World War I interrupted Millikan’s research career. By now one of the nation’s leading physicists, he was increasingly active in the professional affairs of his discipline and in the National Academy of Sciences. He was also a pioneer in developing links between industry and academic physics: he became a consultant to the research department of Western Electric, primarily to advise the company on vacuum-tube problems, and he pointed a number of his students toward careers in industry. Early in 1917, to help mobilize science for defense, Millikan went to Washington as a vice-chairman and the director of research of the newly established National Research Council in the National Academy of Sciences. Like many scientists engaged in defense research during World War I, Millikan soon entered the armed services. As a lieutenant colonel in the Army Signal Corps, he directed work in meteorology, aeronautical instruments and communications, and in his National Research Council capacity, he played an important role in initiating and advancing a major project to develop devices for the detection of submarines.

Millikan’s success in the wartime mobilization was no mean achievement. The National Research Council, a private organization like its parent the National Academy, had no Federal appropriation; it had limited private resources and no authority in governmental affairs. During the war, as a friend recalled, Millikan learned how to “sell science” to a wide variety of people, military and civilian alike.

Millikan’s work in the wartime National Research Council particularly impressed the astrophysicist George Ellery Hale and the physical chemist Arthur A. Noyes, who were inaugurating a venture in education and research in southern California. In 1921, at their urging, Millikan moved to Pasadena to become head of the new and munificently financed Cal Tech and director of its physics laboratory. With a knack for making wealthy southern Californians think it a privilege to be invited to contribute to the institute, he enlarged the Cal Tech endowement and physical plant. Millikan’s traits, fused with Hale’s vision, Noyes’s wisdom and all that money, made Cal Tech virtually an overnight success.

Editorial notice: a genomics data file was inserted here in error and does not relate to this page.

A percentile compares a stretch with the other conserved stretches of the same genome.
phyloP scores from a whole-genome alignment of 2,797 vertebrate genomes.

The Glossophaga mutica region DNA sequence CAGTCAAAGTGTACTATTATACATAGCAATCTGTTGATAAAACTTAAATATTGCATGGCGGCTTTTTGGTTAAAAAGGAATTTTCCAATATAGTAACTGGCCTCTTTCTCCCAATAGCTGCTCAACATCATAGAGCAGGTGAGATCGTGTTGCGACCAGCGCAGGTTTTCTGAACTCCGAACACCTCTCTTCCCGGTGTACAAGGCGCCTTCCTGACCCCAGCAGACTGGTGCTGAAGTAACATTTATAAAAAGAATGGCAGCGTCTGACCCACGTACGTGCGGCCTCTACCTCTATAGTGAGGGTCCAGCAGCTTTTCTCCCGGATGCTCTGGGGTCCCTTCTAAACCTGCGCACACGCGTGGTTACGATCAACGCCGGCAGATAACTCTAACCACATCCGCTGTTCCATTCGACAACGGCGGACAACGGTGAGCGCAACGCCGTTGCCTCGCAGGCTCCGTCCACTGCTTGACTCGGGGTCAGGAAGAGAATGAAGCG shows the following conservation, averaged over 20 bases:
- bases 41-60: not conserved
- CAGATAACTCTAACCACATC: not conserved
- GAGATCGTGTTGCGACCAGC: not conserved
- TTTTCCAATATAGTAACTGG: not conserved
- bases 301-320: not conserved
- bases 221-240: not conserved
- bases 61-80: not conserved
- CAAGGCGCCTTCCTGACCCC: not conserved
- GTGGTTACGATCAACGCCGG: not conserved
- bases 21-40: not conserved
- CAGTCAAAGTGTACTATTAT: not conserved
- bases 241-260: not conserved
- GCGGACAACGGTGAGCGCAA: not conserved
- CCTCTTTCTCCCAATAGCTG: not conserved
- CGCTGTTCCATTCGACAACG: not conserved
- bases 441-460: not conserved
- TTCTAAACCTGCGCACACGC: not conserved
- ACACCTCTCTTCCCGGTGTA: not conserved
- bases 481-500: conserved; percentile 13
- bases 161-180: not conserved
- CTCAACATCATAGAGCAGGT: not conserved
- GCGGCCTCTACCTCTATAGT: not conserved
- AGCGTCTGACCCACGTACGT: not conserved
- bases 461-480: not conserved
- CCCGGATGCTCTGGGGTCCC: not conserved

Between the wars Millikan was an influential member of the National Academy and of the National Research Council and its fellowship board, which he helped to administer so as to improve the quality of American physics, particularly in theoretical studies. During World War II he turned over an increasing fraction of his administrative responsibilities at Cal Tech to younger staff members who were running various defense projects. Relinquishing his chief executive’s position to Lee A. DuBridge in 1946, Millikan remained at the institute until his death in 1953. Throughout the Cal Tech years, in spite of his administrative commitments, he taught a course in atomic physics and took a keen interest in graduate students. He also maintained an active research program almost to the end.

— By Daniel J. Kevles, Stanley Woodward Professor of History, Yale University. Abridged from Scientific American, 1979.

A Note on Unitarian Connections

Robert A. Millikan served as president of the congregation now known as the Neighborhood Unitarian Universalist Church of Pasadena. He performed one of science’s most beautiful experiments recently described as of comparable worth to Galileo’s experiment on falling objects. Millikan’s memorable oil-drop experiment is described by George Johnson in the New York Times Science section, September 24, 2002.

Dr. Kevles notes Millikan’s salience as a reconciler of science and religion in the 20s, the era of the Scopes trial regarding evolution, stating: “Millikan spoke out strongly for religion, for moral and spiritual values and for a faith tempered by the open-minded tolerance of the scientific spirit.”